Boundary Waters, Trip Reports, BWCA, Stories

Island & Isabella river tour, chasing the ice out
by TuscaroraBorealis

Trip Type: Paddling Canoe
Entry Date: 05/06/2022
Entry Point: Island River (EP 34)
Exit Point: Isabella Lake (EP 35)  
Number of Days: 3
Group Size: 1
Trip Introduction:
This trip was supposed to be a short trip just to get my paddling & portaging arms & legs back in some semblance of shape. When I reserved the permit right after Canoecopia, I had no idea that it would be a late ice out. That fact added an interesting dynamic to this trip. Also, like we set out to do in the "First fish and a walking stick" trip, I wanted to see this burned off area before the forest fully reclaims its dominance. Unfortunately, I haven't kept records of past trips anywhere near as well as Spartan2 but, I did include a couple of vintage photographs from a trip taken about 2 decades ago in this report.
Day 1 of 3
Friday, May 06, 2022

During my morning break at work, I receive an email from Ginny at Spirit of the Wilderness outfitters wondering if I actually plan on utilizing my overnight paddle permit for Island River EP #34 today? I call and verify that I am indeed going to 'roll the dice' and will be in to pick it up during my lunchbreak.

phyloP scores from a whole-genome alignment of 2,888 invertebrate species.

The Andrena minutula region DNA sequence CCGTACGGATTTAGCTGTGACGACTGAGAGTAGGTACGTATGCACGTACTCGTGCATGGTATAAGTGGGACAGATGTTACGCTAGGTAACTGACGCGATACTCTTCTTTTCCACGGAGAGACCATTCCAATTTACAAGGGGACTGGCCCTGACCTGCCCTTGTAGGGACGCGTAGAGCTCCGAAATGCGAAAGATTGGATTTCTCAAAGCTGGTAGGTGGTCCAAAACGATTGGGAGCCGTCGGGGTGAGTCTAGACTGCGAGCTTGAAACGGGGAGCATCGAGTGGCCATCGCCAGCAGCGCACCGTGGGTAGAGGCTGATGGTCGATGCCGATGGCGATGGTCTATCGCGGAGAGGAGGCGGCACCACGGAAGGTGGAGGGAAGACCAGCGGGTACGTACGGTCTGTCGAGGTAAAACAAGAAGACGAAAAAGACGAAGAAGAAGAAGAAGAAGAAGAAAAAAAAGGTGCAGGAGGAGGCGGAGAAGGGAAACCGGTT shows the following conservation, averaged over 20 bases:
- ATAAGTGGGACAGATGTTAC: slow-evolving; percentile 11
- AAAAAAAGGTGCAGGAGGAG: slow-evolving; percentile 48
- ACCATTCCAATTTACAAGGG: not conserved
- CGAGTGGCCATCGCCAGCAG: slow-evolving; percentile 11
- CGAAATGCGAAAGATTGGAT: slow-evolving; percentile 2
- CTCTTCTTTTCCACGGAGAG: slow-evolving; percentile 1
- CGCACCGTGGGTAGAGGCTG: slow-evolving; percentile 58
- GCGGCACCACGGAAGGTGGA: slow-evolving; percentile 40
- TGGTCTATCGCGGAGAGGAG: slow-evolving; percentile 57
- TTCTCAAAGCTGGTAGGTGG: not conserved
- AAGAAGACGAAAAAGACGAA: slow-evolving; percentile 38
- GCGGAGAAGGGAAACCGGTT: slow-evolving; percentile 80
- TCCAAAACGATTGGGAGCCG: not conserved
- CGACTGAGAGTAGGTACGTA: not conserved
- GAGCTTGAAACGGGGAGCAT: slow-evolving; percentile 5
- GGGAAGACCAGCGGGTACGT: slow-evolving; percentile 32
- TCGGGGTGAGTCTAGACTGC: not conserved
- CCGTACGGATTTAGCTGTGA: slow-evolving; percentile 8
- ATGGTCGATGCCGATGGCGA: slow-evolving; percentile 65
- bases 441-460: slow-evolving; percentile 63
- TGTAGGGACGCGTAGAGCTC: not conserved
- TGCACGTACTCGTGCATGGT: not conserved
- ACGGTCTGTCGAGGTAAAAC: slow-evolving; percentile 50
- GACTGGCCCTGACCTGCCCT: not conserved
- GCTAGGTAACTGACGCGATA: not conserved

Ginny graciously opens the door as I arrive and confirms my suspicions that, with the lakes in the area still locked up with ice, there haven't been any people showing up to pick up permits. She informs me that she has issued a few hiking permits; although I am the first to claim a reserved overnight paddle for the season. As we chat, I reveal that I'm not so concerned about the rivers being snow & ice free, as I am about the Tomahawk Trail (a mostly unmaintained forest road) being nearly free of those very same things.

On my way out of town I grab a Subway sandwich to eat as I drive to the entry point. I'm encouraged seeing the Kawishiwi River completely open as I cross over on my drive south down Highway 1. And the Tomahawk Trail is in great shape as I turn down that historic thoroughfare. It appears there has been some logging going on very recently so, that might explain the excellent initial conditions of the road. Further on, however, I start encountering some snow across the road in various shaded places. Still, there are clearly evident tracks that others have proceeded onwards so I follow suit.